“Aus dem Hintergrund müsste Rahn schießen, Rahn schießt – TOR, TOR, TOR!”
When did it start? The first tournament I watched in Germany was the Japan/Korea World Cup in 2002, and certainly bars and cafes broadcast the games, often pretty early in the morning, and those highly-paid superstars strutted their stuff on the perfectly manicured lawns of Tokyo and Seoul whilst the late-rising Berliner gazed bleary-eyed at the screen across the top of a foaming Milchkaffee. It was the same two years later in Portugal, although for the European Championships the games were at a more sensible hour, when drinking a beer during the first half was more socially acceptable…
But I think the real shift, and the moment that the live-screening of games moved beyond the bar and the café and into the bakery, the Imbiss and the hairdressers, came with the heady weeks of 2006 and the World Cup in Germany. Berlin and the rest of the host cities welcomed the world to their streets and their stadiums, and discovered something in themselves too – a positive patriotism perhaps – proud as they were not only of their team, but also the wider country, of how they hosted the event and changed the perception of a country and its people in the minds of many who crossed the borders to watch the games.
Since then, through Austria/Switzerland in 2008 and South Africa in 2010, public-viewing of the major football tournaments has become the shared experience. I remember for the opening game of the South African World Cup walking along the Duncker Straße, hearing the sound of the vuvuzelas all the way along, following the action on each television whether an expensively-assembled beamer and big-screen combo or a portable television on the beer garden table outside a Späti. This year, with the action taking place across the eastern border in Poland and Ukraine, the televisions are out on the street once more, and with Berlin being home to such a variety of nationalities you will always find someone with a vested interest in whichever game might be playing.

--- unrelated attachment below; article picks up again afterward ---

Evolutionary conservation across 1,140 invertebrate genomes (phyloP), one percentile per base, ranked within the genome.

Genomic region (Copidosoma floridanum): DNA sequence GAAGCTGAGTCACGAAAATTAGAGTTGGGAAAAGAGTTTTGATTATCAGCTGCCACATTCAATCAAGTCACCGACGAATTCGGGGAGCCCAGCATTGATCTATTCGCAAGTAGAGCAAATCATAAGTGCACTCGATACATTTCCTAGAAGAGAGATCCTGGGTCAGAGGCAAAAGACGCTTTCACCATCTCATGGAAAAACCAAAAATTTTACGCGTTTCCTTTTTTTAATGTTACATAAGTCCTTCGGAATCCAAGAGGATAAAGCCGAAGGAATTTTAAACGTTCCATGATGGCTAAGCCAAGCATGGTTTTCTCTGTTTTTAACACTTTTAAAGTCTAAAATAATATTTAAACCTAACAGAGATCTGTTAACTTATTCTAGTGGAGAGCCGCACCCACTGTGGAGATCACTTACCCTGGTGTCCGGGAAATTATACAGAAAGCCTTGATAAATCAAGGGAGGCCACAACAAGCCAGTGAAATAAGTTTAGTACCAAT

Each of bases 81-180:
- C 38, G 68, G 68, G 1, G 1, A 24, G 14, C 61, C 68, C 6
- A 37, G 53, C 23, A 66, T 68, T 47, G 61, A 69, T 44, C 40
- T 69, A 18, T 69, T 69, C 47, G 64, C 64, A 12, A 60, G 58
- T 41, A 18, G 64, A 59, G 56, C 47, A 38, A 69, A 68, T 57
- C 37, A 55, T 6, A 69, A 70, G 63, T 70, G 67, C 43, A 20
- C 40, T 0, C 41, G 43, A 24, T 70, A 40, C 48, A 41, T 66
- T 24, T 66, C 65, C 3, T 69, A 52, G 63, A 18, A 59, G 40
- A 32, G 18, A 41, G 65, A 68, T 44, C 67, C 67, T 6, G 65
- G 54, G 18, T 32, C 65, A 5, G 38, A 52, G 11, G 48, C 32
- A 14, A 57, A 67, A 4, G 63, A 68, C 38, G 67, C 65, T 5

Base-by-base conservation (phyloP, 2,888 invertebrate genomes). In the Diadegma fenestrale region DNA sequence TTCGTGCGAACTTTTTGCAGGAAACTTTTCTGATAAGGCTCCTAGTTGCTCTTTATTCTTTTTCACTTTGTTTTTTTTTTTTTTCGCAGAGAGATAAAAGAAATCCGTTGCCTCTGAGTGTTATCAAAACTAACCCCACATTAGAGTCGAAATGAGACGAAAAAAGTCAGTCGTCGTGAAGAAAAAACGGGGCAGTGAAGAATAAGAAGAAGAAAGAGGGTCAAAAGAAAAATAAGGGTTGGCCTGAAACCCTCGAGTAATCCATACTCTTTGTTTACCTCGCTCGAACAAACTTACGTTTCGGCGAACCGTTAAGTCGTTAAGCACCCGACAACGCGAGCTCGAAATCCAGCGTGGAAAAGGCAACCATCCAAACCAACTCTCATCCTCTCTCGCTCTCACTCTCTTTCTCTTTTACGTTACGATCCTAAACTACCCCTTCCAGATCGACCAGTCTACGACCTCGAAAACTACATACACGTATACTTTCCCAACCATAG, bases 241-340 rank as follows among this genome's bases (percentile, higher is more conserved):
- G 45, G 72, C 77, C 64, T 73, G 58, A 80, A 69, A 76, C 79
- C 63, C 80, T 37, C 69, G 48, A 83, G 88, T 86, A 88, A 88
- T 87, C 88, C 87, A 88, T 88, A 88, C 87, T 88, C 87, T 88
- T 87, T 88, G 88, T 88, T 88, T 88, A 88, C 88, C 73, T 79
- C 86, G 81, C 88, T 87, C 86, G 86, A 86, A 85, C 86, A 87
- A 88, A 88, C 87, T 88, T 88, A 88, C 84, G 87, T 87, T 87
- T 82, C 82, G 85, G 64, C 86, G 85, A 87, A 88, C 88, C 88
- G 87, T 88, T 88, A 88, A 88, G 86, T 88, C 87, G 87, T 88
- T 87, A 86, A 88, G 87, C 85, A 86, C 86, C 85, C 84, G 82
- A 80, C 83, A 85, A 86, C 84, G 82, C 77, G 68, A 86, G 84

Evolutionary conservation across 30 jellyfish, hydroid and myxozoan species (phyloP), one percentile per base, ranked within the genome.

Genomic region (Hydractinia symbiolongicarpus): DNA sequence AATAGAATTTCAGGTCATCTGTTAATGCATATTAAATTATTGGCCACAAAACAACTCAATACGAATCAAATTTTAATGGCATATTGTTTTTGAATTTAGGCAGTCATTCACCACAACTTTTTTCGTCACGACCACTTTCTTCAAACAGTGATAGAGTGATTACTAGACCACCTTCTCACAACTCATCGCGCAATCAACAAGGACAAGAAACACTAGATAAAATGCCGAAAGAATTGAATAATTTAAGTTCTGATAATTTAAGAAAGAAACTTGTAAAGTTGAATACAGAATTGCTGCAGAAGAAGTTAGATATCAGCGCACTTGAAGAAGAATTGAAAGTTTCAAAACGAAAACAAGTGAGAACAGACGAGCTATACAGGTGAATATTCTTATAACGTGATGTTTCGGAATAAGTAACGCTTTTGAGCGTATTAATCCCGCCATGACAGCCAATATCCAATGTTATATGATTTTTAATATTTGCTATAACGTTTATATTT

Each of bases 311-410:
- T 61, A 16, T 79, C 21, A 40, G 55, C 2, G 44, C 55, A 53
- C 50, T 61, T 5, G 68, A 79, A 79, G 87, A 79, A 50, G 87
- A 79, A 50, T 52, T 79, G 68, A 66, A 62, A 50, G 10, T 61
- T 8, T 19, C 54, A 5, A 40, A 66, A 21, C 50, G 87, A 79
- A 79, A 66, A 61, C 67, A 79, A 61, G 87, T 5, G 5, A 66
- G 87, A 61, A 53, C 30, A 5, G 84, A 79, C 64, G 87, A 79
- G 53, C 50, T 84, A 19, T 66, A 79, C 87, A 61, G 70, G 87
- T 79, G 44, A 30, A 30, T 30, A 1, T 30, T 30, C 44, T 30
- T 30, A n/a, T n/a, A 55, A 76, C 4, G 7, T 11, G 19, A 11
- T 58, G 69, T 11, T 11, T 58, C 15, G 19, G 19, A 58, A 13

But even those with no affiliation make sure they are in front of a screen for the games, however unlikely the setting. It seems to me as if the World Cup 2006 triggered something in the collective imagination that people strive to reclaim and relive each time a tournament comes around. And the locals, all the while, stock up on their Schwarz-rot-gold facepaint, hang the flag from their car, and hope for another Sommermärchen. This time, it might just happen…
All these pictures were taken on Rosenthaler Platz or neighbouring Weinbergsweg in Berlin-Mitte, during the group match between Ukraine and France. They feature not only a hostel bar, a hotel courtyard, and some cafes and bars, but also a bakery, a hot dog shop, a takeout pizza parlour and a hairdressers. Of course there are plenty who have no interest in the football, and for whom this is an annoying manifestation of some kind of collective madness that grips the city for a month or so every couple of years.
Words: Paul Scraton
Pictures: Katrin Schönig